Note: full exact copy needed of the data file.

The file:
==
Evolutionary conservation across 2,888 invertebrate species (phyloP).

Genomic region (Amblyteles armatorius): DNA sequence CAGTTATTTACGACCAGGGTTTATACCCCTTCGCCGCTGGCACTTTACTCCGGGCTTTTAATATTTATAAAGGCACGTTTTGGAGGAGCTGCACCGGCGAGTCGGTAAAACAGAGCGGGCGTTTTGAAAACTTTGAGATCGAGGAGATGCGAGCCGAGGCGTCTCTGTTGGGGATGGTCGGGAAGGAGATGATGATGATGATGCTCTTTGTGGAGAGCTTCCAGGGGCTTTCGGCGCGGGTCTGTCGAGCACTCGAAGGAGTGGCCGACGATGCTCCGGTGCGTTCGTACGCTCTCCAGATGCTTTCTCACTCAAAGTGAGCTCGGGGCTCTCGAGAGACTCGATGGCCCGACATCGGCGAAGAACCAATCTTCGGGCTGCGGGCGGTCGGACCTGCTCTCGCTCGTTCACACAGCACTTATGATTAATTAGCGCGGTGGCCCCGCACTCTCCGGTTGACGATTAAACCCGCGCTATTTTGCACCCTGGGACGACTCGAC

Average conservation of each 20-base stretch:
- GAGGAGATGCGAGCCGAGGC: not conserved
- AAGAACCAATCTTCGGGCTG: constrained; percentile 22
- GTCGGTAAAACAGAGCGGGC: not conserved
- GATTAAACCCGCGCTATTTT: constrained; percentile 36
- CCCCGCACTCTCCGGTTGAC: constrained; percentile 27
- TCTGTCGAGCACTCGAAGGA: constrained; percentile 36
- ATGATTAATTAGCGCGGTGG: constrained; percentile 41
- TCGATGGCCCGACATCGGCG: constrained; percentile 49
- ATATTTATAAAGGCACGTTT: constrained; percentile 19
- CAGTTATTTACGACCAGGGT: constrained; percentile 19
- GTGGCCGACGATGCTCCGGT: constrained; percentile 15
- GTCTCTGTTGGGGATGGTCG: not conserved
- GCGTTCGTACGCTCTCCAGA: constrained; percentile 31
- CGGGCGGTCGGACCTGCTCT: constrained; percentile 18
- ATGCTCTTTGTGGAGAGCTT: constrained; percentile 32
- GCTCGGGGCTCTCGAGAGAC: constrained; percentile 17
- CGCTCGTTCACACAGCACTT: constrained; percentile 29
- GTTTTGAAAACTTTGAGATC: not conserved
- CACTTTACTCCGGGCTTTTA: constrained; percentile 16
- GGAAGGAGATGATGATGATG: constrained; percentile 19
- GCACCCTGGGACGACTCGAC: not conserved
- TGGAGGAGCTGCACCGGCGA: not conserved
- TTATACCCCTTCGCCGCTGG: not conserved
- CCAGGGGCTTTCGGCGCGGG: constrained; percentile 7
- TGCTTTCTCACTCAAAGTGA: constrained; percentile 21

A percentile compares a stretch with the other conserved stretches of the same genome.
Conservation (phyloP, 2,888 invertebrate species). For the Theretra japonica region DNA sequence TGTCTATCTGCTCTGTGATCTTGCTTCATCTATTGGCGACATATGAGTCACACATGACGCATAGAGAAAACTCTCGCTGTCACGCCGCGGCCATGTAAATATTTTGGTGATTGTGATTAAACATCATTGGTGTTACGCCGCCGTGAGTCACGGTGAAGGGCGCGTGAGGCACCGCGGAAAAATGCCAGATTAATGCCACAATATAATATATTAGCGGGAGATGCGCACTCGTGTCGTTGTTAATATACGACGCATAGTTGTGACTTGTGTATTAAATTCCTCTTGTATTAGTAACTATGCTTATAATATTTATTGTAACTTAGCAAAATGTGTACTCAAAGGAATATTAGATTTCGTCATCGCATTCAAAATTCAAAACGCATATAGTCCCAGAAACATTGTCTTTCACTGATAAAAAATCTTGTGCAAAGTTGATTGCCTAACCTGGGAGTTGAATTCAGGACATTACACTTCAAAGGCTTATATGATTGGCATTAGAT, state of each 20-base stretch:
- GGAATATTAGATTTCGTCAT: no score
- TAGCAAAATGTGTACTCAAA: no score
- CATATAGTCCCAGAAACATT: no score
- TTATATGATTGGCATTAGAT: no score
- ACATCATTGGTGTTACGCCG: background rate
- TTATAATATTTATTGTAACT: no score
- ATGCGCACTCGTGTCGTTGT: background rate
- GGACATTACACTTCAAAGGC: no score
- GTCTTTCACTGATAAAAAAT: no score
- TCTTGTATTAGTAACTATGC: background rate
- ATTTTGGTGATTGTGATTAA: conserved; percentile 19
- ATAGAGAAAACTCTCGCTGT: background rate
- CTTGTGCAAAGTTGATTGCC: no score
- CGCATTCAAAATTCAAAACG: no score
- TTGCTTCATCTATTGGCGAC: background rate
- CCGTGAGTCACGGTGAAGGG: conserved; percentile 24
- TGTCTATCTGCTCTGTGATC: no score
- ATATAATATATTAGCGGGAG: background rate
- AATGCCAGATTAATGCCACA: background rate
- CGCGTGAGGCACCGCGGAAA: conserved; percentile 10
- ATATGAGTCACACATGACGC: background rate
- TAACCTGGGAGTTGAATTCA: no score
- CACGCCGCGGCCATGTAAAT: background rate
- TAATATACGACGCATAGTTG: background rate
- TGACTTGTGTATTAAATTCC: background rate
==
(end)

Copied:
Evolutionary conservation across 2,888 invertebrate species (phyloP).

Genomic region (Amblyteles armatorius): DNA sequence CAGTTATTTACGACCAGGGTTTATACCCCTTCGCCGCTGGCACTTTACTCCGGGCTTTTAATATTTATAAAGGCACGTTTTGGAGGAGCTGCACCGGCGAGTCGGTAAAACAGAGCGGGCGTTTTGAAAACTTTGAGATCGAGGAGATGCGAGCCGAGGCGTCTCTGTTGGGGATGGTCGGGAAGGAGATGATGATGATGATGCTCTTTGTGGAGAGCTTCCAGGGGCTTTCGGCGCGGGTCTGTCGAGCACTCGAAGGAGTGGCCGACGATGCTCCGGTGCGTTCGTACGCTCTCCAGATGCTTTCTCACTCAAAGTGAGCTCGGGGCTCTCGAGAGACTCGATGGCCCGACATCGGCGAAGAACCAATCTTCGGGCTGCGGGCGGTCGGACCTGCTCTCGCTCGTTCACACAGCACTTATGATTAATTAGCGCGGTGGCCCCGCACTCTCCGGTTGACGATTAAACCCGCGCTATTTTGCACCCTGGGACGACTCGAC

Average conservation of each 20-base stretch:
- GAGGAGATGCGAGCCGAGGC: not conserved
- AAGAACCAATCTTCGGGCTG: constrained; percentile 22
- GTCGGTAAAACAGAGCGGGC: not conserved
- GATTAAACCCGCGCTATTTT: constrained; percentile 36
- CCCCGCACTCTCCGGTTGAC: constrained; percentile 27
- TCTGTCGAGCACTCGAAGGA: constrained; percentile 36
- ATGATTAATTAGCGCGGTGG: constrained; percentile 41
- TCGATGGCCCGACATCGGCG: constrained; percentile 49
- ATATTTATAAAGGCACGTTT: constrained; percentile 19
- CAGTTATTTACGACCAGGGT: constrained; percentile 19
- GTGGCCGACGATGCTCCGGT: constrained; percentile 15
- GTCTCTGTTGGGGATGGTCG: not conserved
- GCGTTCGTACGCTCTCCAGA: constrained; percentile 31
- CGGGCGGTCGGACCTGCTCT: constrained; percentile 18
- ATGCTCTTTGTGGAGAGCTT: constrained; percentile 32
- GCTCGGGGCTCTCGAGAGAC: constrained; percentile 17
- CGCTCGTTCACACAGCACTT: constrained; percentile 29
- GTTTTGAAAACTTTGAGATC: not conserved
- CACTTTACTCCGGGCTTTTA: constrained; percentile 16
- GGAAGGAGATGATGATGATG: constrained; percentile 19
- GCACCCTGGGACGACTCGAC: not conserved
- TGGAGGAGCTGCACCGGCGA: not conserved
- TTATACCCCTTCGCCGCTGG: not conserved
- CCAGGGGCTTTCGGCGCGGG: constrained; percentile 7
- TGCTTTCTCACTCAAAGTGA: constrained; percentile 21

A percentile compares a stretch with the other conserved stretches of the same genome.
Conservation (phyloP, 2,888 invertebrate species). For the Theretra japonica region DNA sequence TGTCTATCTGCTCTGTGATCTTGCTTCATCTATTGGCGACATATGAGTCACACATGACGCATAGAGAAAACTCTCGCTGTCACGCCGCGGCCATGTAAATATTTTGGTGATTGTGATTAAACATCATTGGTGTTACGCCGCCGTGAGTCACGGTGAAGGGCGCGTGAGGCACCGCGGAAAAATGCCAGATTAATGCCACAATATAATATATTAGCGGGAGATGCGCACTCGTGTCGTTGTTAATATACGACGCATAGTTGTGACTTGTGTATTAAATTCCTCTTGTATTAGTAACTATGCTTATAATATTTATTGTAACTTAGCAAAATGTGTACTCAAAGGAATATTAGATTTCGTCATCGCATTCAAAATTCAAAACGCATATAGTCCCAGAAACATTGTCTTTCACTGATAAAAAATCTTGTGCAAAGTTGATTGCCTAACCTGGGAGTTGAATTCAGGACATTACACTTCAAAGGCTTATATGATTGGCATTAGAT, state of each 20-base stretch:
- GGAATATTAGATTTCGTCAT: no score
- TAGCAAAATGTGTACTCAAA: no score
- CATATAGTCCCAGAAACATT: no score
- TTATATGATTGGCATTAGAT: no score
- ACATCATTGGTGTTACGCCG: background rate
- TTATAATATTTATTGTAACT: no score
- ATGCGCACTCGTGTCGTTGT: background rate
- GGACATTACACTTCAAAGGC: no score
- GTCTTTCACTGATAAAAAAT: no score
- TCTTGTATTAGTAACTATGC: background rate
- ATTTTGGTGATTGTGATTAA: conserved; percentile 19
- ATAGAGAAAACTCTCGCTGT: background rate
- CTTGTGCAAAGTTGATTGCC: no score
- CGCATTCAAAATTCAAAACG: no score
- TTGCTTCATCTATTGGCGAC: background rate
- CCGTGAGTCACGGTGAAGGG: conserved; percentile 24
- TGTCTATCTGCTCTGTGATC: no score
- ATATAATATATTAGCGGGAG: background rate
- AATGCCAGATTAATGCCACA: background rate
- CGCGTGAGGCACCGCGGAAA: conserved; percentile 10
- ATATGAGTCACACATGACGC: background rate
- TAACCTGGGAGTTGAATTCA: no score
- CACGCCGCGGCCATGTAAAT: background rate
- TAATATACGACGCATAGTTG: background rate
- TGACTTGTGTATTAAATTCC: background rate